OVERVIEW

On Sept. 24, 2019, the U.S. Department of Labor (DOL) announced a new final rule that updates the salary thresholds that some individuals must meet in order to qualify for a
minimum wage and overtime exemption under the federal Fair Labor Standards Act (FLSA). The final rule becomes effective on Jan. 1, 2020. The final rule affects the exemptions for executive, administrative and professional (EAP) employees, highly
compensated employees (HCEs), employees in the motion picture industry and individuals who work in various U.S. territories.

ACTION STEPS

The final rule’s Jan. 1, 2020 effective date leaves little time for employers to prepare for the changes. Employers should:

  • Determine which currently exempt employees have
    salaries below the new threshold; and
  • Decide whether to increase salaries for these
    individuals or reclassify them as non-exempt
    employees.

The 2019 Overtime Final Rule

As expected, this final rule includes updates to the standard salary level for the EAP and HCE exemptions and allows employers to count up to 10 percent of an employee’s nondiscretionary bonuses and incentive payments (including commissions) as part of the employee’s standard salary level. The rule also creates special standard salary levels for the exemption that applies to employees in the motion picture production industry and some U.S. territories. The table below shows the salary levels for the EAP and HCE exemptions that will apply on Jan. 1, 2020. The final rule’s salary levels are different from the 2016 rule and the 2019 proposed rule.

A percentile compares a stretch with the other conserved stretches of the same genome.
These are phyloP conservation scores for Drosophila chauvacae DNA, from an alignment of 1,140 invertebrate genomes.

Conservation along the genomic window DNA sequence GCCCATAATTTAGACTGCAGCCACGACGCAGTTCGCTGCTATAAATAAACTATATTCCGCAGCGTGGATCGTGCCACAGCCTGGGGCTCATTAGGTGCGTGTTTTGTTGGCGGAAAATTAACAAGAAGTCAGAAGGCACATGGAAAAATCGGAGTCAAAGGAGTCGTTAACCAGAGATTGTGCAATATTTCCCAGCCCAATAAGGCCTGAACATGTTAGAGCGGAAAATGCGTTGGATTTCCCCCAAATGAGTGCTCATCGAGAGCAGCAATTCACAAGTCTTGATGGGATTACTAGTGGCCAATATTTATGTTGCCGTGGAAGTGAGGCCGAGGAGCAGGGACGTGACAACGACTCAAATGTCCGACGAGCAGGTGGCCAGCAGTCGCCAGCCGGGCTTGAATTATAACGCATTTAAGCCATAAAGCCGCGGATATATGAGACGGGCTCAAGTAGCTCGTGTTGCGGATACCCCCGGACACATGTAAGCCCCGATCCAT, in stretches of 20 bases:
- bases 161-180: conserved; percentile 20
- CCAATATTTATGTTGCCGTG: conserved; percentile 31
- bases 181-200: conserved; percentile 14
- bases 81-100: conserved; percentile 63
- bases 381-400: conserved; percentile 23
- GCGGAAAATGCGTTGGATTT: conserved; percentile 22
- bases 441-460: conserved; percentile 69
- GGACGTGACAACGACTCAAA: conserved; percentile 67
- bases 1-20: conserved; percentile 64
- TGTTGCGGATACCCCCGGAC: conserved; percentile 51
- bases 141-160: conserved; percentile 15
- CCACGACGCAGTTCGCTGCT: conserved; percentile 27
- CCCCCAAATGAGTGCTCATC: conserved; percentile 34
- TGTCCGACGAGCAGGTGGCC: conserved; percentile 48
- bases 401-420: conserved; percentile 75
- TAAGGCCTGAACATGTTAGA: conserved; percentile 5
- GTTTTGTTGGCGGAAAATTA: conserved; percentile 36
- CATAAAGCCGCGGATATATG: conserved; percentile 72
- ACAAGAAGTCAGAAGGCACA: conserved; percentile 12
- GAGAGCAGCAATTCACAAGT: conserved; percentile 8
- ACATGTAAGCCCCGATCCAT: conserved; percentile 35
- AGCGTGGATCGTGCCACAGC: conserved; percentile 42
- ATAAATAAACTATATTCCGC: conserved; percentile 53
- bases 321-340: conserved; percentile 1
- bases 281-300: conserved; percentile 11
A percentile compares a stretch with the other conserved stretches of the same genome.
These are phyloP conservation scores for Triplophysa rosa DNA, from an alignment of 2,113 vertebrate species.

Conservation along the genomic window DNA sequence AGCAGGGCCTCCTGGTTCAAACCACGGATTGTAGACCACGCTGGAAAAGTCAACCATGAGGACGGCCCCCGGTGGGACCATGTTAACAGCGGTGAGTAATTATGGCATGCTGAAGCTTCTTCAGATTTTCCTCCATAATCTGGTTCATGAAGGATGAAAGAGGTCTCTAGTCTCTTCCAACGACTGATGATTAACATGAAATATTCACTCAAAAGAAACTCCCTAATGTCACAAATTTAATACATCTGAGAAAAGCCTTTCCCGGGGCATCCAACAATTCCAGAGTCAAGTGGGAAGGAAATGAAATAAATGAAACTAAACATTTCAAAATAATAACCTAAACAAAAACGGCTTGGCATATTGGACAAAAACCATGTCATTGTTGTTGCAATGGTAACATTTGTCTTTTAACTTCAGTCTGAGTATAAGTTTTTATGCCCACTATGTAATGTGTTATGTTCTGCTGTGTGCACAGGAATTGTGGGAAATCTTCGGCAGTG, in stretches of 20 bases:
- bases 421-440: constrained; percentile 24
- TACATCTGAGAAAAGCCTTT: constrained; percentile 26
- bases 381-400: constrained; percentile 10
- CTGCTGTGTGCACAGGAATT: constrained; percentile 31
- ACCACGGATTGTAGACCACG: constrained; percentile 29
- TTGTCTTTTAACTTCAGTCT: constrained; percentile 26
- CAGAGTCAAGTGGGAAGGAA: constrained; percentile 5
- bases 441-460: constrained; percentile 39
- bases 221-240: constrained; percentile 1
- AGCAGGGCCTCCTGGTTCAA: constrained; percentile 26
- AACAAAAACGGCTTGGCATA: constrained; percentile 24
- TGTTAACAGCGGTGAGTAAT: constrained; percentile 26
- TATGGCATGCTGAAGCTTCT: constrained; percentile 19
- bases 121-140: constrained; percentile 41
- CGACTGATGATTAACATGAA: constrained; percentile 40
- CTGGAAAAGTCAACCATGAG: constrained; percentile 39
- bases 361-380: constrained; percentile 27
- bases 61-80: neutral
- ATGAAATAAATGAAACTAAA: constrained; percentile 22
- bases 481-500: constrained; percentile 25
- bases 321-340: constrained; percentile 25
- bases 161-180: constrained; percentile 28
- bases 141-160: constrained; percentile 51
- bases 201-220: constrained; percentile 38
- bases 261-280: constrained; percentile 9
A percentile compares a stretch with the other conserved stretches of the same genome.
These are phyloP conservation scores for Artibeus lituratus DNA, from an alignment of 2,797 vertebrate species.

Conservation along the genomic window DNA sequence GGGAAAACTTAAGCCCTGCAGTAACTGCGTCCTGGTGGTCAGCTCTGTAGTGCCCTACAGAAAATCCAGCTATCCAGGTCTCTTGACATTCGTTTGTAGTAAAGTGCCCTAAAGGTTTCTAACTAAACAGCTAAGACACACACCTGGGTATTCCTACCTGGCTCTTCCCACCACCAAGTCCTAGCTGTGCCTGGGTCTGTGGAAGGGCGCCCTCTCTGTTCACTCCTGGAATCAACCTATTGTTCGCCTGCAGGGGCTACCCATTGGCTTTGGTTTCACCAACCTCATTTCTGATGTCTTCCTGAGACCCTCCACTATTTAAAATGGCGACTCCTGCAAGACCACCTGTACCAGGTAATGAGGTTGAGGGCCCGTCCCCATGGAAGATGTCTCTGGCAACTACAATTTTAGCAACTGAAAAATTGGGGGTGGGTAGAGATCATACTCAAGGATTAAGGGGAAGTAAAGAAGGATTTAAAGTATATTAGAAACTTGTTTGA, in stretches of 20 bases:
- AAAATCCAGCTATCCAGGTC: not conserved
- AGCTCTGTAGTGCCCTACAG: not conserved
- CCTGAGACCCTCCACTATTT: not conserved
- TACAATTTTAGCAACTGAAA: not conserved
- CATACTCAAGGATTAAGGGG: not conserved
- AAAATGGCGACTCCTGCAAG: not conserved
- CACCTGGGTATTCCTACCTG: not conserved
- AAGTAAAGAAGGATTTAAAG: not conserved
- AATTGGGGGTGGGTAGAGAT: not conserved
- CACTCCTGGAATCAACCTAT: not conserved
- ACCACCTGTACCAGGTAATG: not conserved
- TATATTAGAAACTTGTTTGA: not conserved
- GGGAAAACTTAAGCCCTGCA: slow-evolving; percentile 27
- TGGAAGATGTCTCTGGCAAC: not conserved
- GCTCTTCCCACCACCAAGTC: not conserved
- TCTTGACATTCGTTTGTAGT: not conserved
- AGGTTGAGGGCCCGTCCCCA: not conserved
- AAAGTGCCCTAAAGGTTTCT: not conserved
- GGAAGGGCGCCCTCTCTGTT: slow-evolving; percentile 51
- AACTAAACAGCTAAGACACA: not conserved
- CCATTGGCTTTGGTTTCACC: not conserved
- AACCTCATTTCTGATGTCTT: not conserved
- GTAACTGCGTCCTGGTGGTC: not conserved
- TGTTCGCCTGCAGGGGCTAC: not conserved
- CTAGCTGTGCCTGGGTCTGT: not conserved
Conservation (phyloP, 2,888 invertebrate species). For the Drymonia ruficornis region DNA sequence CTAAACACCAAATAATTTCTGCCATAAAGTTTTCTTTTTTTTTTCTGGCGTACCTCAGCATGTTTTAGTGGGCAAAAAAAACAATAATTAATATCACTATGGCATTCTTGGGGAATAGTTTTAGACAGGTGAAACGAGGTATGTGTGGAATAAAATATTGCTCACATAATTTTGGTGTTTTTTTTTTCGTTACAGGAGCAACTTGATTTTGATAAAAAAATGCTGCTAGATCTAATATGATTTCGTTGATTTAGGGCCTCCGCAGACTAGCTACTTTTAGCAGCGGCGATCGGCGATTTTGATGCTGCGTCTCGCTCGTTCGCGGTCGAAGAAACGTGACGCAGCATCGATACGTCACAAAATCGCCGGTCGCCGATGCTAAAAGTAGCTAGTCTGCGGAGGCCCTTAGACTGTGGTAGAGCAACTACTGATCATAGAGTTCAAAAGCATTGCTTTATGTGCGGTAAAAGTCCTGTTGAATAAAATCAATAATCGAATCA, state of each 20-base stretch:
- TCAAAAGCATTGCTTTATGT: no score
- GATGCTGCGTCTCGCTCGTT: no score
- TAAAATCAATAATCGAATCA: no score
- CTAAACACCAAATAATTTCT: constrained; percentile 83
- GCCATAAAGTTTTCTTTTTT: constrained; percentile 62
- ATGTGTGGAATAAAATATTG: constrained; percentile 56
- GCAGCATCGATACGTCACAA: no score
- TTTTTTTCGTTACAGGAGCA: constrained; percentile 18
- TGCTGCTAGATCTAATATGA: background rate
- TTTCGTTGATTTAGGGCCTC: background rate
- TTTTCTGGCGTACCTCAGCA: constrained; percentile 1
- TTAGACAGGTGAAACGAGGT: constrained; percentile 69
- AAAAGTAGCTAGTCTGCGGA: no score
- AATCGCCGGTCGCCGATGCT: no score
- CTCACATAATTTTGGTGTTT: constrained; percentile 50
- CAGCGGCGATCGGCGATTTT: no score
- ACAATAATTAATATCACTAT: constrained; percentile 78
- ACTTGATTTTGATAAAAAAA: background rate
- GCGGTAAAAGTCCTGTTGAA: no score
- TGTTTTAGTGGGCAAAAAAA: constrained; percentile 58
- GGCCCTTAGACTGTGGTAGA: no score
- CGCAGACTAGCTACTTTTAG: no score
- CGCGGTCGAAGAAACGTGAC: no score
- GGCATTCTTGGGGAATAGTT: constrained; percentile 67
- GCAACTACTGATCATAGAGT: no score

Nondiscretionary Bonuses

The final overtime rule will allow employers to use up to 10 percent of an employee’s bonuses to satisfy salary level requirements if:

  • The bonus, commission or other incentive pay is nondiscretionary; and
  • The employee receives this incentive pay at least annually (during any given year or 52-week period).

The final rule also contains a “catch-up” provision that enables employees to remain exempt when their nondiscretionary bonuses aren’t enough to meet the salary level required by an FLSA exemption. Under this new rule, employers must make a “catch-up payment” within one pay period at the end of the 52-week period before losing that employee’s exempt status. The DOL has warned that any catch-up payment “will
count only toward the prior year’s salary amount and not toward the salary amount in the year in which it is paid.”

Additional Updates

The final rule sets a special salary level of $380 per week for American Samoa, and sets a special salary level of $455 per week for employees in Puerto Rico, the U.S. Virgin Islands, Guam, and the Northern Mariana Islands. The rule also establishes a base rate threshold for employees in the motion picture producing industry of $1,043 per week. This new threshold can be prorated based on the number of days the employee has worked. The DOL intends to update the standard salary and HCEs total annual compensation levels more regularly in the future through notice-and-comment rulemaking.